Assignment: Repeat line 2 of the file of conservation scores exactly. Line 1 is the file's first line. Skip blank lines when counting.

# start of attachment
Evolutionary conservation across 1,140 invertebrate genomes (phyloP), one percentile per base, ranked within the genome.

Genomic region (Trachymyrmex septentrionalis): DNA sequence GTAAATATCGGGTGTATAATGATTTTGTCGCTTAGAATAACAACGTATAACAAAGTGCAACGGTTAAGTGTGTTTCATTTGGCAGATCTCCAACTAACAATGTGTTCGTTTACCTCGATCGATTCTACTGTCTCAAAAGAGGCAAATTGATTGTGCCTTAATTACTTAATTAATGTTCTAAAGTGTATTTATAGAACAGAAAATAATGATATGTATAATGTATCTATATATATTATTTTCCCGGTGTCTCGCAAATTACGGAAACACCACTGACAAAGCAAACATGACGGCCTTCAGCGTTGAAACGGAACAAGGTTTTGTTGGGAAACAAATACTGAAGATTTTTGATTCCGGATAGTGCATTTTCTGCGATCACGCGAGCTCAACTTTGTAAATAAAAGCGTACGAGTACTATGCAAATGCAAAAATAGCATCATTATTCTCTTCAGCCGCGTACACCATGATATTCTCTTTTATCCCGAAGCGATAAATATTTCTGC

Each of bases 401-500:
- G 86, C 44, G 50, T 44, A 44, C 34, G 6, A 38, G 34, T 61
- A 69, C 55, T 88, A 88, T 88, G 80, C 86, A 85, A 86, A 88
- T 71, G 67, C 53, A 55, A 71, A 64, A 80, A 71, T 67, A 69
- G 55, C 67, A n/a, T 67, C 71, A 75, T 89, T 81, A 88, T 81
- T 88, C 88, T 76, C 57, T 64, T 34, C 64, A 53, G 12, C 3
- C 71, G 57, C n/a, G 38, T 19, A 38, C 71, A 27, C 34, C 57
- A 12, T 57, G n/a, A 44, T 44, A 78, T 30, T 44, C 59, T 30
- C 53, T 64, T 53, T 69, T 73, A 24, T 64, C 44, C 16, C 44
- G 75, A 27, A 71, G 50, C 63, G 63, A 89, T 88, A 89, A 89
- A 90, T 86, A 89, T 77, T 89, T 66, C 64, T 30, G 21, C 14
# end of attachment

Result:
Genomic region (Trachymyrmex septentrionalis): DNA sequence GTAAATATCGGGTGTATAATGATTTTGTCGCTTAGAATAACAACGTATAACAAAGTGCAACGGTTAAGTGTGTTTCATTTGGCAGATCTCCAACTAACAATGTGTTCGTTTACCTCGATCGATTCTACTGTCTCAAAAGAGGCAAATTGATTGTGCCTTAATTACTTAATTAATGTTCTAAAGTGTATTTATAGAACAGAAAATAATGATATGTATAATGTATCTATATATATTATTTTCCCGGTGTCTCGCAAATTACGGAAACACCACTGACAAAGCAAACATGACGGCCTTCAGCGTTGAAACGGAACAAGGTTTTGTTGGGAAACAAATACTGAAGATTTTTGATTCCGGATAGTGCATTTTCTGCGATCACGCGAGCTCAACTTTGTAAATAAAAGCGTACGAGTACTATGCAAATGCAAAAATAGCATCATTATTCTCTTCAGCCGCGTACACCATGATATTCTCTTTTATCCCGAAGCGATAAATATTTCTGC